Linda M. Fischer
When I give local readings I am often introduced as the garden poet, because I tend to see life through the lens of a natural setting and my poems often reflect my propensity for gardening. Not surprisingly, the first of my poems to see print was in Fine Gardening magazine in 2001. Since then I’ve been publishing routinely in the small press (Ibbetson Street, Atlanta Review, and Poetry East, to name a few). I’ve authored 2 chapbooks which are listed on my website: lindamfischer.com
Early Intimations of Poesy
I spoke English from an early age,
my mother tongue spoken as my mother
spoke it, and few others. Unwitting,
I used words that marked me as rather
odd: a zebra among horses or mules—
too fancy for the common herd.
I wrote little English in the public schools.
Unpenned to greener pastures I browsed
the literary arts in a corral of survey
courses, beset by words that buzzed
like flies and wouldn’t light on paper.
No nose for prose, I worked up
quite a lather—not so much by
what to say, but how to say it faster.
Art & Craft
So, you want what I write to ‘sound’
like poetry? I spend hours turning
over words like a jeweler assessing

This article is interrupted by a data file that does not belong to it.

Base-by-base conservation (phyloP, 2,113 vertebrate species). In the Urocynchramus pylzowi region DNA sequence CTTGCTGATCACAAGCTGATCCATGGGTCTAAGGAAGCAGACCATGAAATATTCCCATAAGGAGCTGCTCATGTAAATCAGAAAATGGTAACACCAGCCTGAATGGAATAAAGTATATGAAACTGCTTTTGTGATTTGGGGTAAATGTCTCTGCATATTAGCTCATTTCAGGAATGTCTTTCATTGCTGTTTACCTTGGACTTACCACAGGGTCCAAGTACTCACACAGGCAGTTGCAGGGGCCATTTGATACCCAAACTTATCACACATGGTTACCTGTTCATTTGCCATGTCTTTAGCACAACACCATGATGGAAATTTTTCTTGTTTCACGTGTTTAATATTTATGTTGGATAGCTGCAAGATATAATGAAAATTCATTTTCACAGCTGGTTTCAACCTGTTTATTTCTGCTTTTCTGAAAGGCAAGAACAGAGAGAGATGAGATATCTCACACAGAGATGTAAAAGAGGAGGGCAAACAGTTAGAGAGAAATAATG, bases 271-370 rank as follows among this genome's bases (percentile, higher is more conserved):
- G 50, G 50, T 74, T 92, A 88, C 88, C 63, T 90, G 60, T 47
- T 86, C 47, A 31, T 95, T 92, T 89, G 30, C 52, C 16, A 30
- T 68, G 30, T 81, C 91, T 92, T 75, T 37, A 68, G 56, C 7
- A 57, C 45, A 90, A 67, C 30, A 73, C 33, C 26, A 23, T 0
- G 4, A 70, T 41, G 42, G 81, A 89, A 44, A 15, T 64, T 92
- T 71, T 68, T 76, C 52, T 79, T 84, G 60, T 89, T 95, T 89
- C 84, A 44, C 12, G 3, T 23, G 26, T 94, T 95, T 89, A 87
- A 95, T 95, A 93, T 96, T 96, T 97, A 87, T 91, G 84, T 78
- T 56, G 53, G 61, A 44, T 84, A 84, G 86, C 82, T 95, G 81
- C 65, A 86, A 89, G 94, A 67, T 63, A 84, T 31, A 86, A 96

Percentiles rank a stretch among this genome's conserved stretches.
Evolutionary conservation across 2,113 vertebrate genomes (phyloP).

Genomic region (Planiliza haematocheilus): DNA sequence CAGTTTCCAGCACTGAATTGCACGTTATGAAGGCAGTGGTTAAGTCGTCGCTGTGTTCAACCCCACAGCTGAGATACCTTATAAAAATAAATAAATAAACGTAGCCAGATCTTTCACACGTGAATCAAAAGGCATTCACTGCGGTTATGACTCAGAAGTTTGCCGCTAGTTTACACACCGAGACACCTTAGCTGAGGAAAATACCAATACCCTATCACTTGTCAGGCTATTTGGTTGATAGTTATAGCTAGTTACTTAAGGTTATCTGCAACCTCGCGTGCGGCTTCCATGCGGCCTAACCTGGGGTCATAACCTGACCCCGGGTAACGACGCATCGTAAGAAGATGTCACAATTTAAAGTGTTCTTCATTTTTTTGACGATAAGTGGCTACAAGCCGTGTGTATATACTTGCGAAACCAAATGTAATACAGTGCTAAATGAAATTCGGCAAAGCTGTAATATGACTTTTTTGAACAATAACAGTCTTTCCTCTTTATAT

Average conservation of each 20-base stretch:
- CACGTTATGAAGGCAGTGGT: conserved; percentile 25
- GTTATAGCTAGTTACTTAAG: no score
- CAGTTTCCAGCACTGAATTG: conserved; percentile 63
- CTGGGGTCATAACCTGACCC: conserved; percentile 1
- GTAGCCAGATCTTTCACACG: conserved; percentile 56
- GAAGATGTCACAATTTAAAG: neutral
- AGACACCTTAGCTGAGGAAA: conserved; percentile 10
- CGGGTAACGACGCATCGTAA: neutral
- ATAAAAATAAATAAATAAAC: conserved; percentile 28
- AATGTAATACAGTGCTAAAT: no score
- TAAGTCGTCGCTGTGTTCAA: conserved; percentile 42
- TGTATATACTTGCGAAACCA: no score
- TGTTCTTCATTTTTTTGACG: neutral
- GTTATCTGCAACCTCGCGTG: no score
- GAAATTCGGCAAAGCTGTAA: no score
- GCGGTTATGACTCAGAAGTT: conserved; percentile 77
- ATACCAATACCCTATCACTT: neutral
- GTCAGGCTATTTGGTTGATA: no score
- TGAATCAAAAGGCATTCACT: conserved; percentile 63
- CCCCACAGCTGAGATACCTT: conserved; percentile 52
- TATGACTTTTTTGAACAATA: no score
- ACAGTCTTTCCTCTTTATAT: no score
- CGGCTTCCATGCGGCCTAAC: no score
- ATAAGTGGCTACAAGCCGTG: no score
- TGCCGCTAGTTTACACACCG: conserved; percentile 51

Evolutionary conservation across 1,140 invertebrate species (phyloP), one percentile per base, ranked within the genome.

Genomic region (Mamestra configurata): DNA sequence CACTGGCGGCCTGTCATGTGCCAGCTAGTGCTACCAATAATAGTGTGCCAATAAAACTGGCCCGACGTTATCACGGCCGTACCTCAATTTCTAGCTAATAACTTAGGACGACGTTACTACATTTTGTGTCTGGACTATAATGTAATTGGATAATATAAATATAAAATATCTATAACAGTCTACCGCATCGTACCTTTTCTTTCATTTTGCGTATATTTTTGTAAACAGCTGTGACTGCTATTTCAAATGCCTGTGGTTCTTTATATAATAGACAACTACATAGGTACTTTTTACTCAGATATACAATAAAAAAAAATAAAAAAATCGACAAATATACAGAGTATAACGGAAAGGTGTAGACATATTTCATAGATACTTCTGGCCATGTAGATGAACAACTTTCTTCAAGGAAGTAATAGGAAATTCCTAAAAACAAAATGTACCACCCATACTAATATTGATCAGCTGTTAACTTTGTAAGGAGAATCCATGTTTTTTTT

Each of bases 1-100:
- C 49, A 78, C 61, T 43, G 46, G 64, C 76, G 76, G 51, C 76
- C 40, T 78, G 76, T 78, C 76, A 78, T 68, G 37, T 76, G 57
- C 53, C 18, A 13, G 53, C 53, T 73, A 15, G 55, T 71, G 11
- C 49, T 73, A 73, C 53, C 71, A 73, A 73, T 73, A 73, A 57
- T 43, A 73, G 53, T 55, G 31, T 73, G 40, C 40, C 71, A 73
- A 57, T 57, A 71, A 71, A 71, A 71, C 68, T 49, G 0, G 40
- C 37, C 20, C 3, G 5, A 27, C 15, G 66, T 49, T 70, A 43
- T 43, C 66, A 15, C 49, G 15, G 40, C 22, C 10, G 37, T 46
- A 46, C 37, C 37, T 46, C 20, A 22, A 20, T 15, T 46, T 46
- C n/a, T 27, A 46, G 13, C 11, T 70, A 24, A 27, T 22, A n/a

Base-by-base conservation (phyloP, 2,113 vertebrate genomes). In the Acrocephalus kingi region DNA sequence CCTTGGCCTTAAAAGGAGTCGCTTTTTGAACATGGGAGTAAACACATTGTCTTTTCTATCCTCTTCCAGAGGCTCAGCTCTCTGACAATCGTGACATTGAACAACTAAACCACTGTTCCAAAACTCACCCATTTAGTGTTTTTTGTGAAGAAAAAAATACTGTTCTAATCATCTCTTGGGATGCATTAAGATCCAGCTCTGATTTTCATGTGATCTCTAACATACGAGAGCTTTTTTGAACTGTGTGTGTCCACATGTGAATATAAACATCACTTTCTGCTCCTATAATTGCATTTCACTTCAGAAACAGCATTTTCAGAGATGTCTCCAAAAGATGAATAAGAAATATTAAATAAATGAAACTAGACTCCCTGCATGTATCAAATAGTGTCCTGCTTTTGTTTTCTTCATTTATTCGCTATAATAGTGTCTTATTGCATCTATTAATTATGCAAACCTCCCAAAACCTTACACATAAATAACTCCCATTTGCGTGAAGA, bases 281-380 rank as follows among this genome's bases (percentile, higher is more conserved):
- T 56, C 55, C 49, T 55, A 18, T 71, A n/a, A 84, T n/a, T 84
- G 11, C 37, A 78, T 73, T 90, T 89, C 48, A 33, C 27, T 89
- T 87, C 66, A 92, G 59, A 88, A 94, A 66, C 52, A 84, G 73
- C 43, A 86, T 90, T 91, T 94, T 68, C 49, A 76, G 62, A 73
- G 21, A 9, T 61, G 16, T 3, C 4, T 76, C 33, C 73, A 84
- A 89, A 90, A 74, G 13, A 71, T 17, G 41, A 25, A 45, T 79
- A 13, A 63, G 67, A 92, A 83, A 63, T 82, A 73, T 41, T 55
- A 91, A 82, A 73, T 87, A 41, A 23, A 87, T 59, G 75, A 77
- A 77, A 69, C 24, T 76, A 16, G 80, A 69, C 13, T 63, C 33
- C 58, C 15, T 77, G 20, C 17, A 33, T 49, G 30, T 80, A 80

gemstones to determine how each facet
should be cut to reveal its inner fire.
Some days—obdurate as boulders—
they shed no light at all
and as in the Sisyphean myth come
rolling right back down that hill again—
and I begin the endless process of revision.
Paper: scraps and lists littering the desk.
Banker’s lamp cadged from a former office.
Clock face. The reproach of unread books.
Vertical files. Monitor, modem, printer:
soldiers at attention. Imperatives etched
on the calendar—smudged, coffee-stained.
An unemptied ashtray. The morning a bust—
the definite/indefinite article slug fest,
elusive metaphors, the last stanza blues.
Applesauce. Fiddle-faddle. Slash and burn.
Out of rubble—an opal, one small pearl.
The days you were never here,
moments nearly lost even
to memory, I’ve inscribed now—
the way we would scratch our initials
on our desks at school or on a tree,
thinking they would survive in perpetuity—
poems to outlast us, spilling over
into my waking thoughts and dreams:
words for our work and our lives,
for each of the children and their own,
words for weather and the most
treacherous of seasons, words
for the leaves beginning to color
and every flower for its brevity,
and beauty, as one year
disappears behind the next, inevitably.
—first published in ByLine (February, 2005)
©2016 Linda M. Fischer